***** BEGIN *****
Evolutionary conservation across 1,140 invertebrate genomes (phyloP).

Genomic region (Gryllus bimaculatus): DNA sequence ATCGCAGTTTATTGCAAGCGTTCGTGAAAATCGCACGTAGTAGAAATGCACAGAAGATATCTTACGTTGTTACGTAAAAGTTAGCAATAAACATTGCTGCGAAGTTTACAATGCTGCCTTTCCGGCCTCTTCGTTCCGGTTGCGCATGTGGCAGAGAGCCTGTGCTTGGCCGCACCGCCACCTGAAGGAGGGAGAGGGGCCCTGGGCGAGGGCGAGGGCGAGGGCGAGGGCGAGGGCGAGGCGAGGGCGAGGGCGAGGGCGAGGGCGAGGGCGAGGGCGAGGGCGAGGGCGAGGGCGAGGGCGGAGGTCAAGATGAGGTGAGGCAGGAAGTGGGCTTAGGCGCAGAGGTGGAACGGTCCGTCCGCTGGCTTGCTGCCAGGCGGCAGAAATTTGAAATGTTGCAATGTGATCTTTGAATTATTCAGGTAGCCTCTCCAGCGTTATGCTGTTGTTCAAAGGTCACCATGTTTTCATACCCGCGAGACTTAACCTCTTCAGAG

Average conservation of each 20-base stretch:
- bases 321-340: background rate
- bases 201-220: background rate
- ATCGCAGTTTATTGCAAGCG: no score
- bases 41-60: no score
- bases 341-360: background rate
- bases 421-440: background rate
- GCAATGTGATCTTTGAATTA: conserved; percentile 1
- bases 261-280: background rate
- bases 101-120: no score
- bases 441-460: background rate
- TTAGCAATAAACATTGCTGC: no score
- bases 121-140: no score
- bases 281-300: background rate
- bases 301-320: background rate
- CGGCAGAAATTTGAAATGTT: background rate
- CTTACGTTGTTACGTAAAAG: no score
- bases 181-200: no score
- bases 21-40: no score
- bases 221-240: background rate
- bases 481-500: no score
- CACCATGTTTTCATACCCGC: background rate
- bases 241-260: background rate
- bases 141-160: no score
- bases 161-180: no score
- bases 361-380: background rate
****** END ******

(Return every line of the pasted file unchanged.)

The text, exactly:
Evolutionary conservation across 1,140 invertebrate genomes (phyloP).

Genomic region (Gryllus bimaculatus): DNA sequence ATCGCAGTTTATTGCAAGCGTTCGTGAAAATCGCACGTAGTAGAAATGCACAGAAGATATCTTACGTTGTTACGTAAAAGTTAGCAATAAACATTGCTGCGAAGTTTACAATGCTGCCTTTCCGGCCTCTTCGTTCCGGTTGCGCATGTGGCAGAGAGCCTGTGCTTGGCCGCACCGCCACCTGAAGGAGGGAGAGGGGCCCTGGGCGAGGGCGAGGGCGAGGGCGAGGGCGAGGGCGAGGCGAGGGCGAGGGCGAGGGCGAGGGCGAGGGCGAGGGCGAGGGCGAGGGCGAGGGCGAGGGCGGAGGTCAAGATGAGGTGAGGCAGGAAGTGGGCTTAGGCGCAGAGGTGGAACGGTCCGTCCGCTGGCTTGCTGCCAGGCGGCAGAAATTTGAAATGTTGCAATGTGATCTTTGAATTATTCAGGTAGCCTCTCCAGCGTTATGCTGTTGTTCAAAGGTCACCATGTTTTCATACCCGCGAGACTTAACCTCTTCAGAG

Average conservation of each 20-base stretch:
- bases 321-340: background rate
- bases 201-220: background rate
- ATCGCAGTTTATTGCAAGCG: no score
- bases 41-60: no score
- bases 341-360: background rate
- bases 421-440: background rate
- GCAATGTGATCTTTGAATTA: conserved; percentile 1
- bases 261-280: background rate
- bases 101-120: no score
- bases 441-460: background rate
- TTAGCAATAAACATTGCTGC: no score
- bases 121-140: no score
- bases 281-300: background rate
- bases 301-320: background rate
- CGGCAGAAATTTGAAATGTT: background rate
- CTTACGTTGTTACGTAAAAG: no score
- bases 181-200: no score
- bases 21-40: no score
- bases 221-240: background rate
- bases 481-500: no score
- CACCATGTTTTCATACCCGC: background rate
- bases 241-260: background rate
- bases 141-160: no score
- bases 161-180: no score
- bases 361-380: background rate